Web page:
I will give a lecture on “The Death and Resurrection of the Old Hebrew Script” next Tuesday, 24 Sept 2019, at the Helsinki Collegium for Advanced Studies.
According to tradition, the Old Hebrew script died with the Jewish exile to Babylon in the 6th century BCE. The discovery of Jewish coins using this script at the turn of the Christian era challenged this tradition. It led to the theory that the Old Hebrew script was resurrected as a symbol of national identity, when Judea fought for its independence from Hellenestic and Roman rulers. The same explanation was offered for scrolls discovered by the Dead Sea and copied using the Old Hebrew script: they must be dated to the same period; the archaizing use of this dead script was perhaps a way to reinforce the authority or antiquity of Jewish sacred books.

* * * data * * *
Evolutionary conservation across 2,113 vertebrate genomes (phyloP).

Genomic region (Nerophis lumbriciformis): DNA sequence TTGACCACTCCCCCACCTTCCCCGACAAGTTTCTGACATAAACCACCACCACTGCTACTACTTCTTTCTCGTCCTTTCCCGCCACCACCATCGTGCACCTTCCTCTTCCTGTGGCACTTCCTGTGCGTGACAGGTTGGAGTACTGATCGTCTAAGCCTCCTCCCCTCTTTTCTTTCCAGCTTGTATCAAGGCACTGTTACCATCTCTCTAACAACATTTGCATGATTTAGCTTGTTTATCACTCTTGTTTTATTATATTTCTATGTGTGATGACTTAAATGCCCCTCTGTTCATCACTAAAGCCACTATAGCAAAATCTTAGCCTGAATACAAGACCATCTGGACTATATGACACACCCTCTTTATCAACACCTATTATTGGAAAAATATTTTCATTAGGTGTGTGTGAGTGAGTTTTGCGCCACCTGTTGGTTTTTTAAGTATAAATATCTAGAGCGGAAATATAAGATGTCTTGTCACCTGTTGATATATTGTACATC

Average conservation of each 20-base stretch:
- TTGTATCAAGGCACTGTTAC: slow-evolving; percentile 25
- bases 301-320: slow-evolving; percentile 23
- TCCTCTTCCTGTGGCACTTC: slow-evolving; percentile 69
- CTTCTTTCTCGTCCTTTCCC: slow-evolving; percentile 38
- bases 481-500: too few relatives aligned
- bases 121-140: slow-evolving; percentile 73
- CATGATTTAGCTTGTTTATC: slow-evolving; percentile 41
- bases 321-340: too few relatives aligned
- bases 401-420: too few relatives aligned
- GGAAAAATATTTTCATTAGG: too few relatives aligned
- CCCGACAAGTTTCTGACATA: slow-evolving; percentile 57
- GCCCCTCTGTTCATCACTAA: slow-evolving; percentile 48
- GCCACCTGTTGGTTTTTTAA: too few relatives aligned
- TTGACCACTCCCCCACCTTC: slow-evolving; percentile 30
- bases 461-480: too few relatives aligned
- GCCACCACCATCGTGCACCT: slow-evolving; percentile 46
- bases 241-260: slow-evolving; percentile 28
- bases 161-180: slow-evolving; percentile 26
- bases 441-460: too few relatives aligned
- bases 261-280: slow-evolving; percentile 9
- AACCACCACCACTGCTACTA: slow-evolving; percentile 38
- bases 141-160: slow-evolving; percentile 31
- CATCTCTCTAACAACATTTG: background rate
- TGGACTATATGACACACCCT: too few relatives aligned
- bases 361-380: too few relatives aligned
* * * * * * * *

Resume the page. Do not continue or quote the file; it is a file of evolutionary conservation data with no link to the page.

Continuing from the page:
My recent research has led me to question this hypothesis. New evidence suggests that the Old Hebrew script never died. Why, then, was it abandoned by many Jews? What are the implications for the date of the earliest Biblical manuscripts? Does this shed light on the social fragmentation of Judaism at the turn of the Christian era?
To find out, come Tuesday 24 September 2019 at 10:15 at the Helsinki Collegium for Advanced Studies! 🙂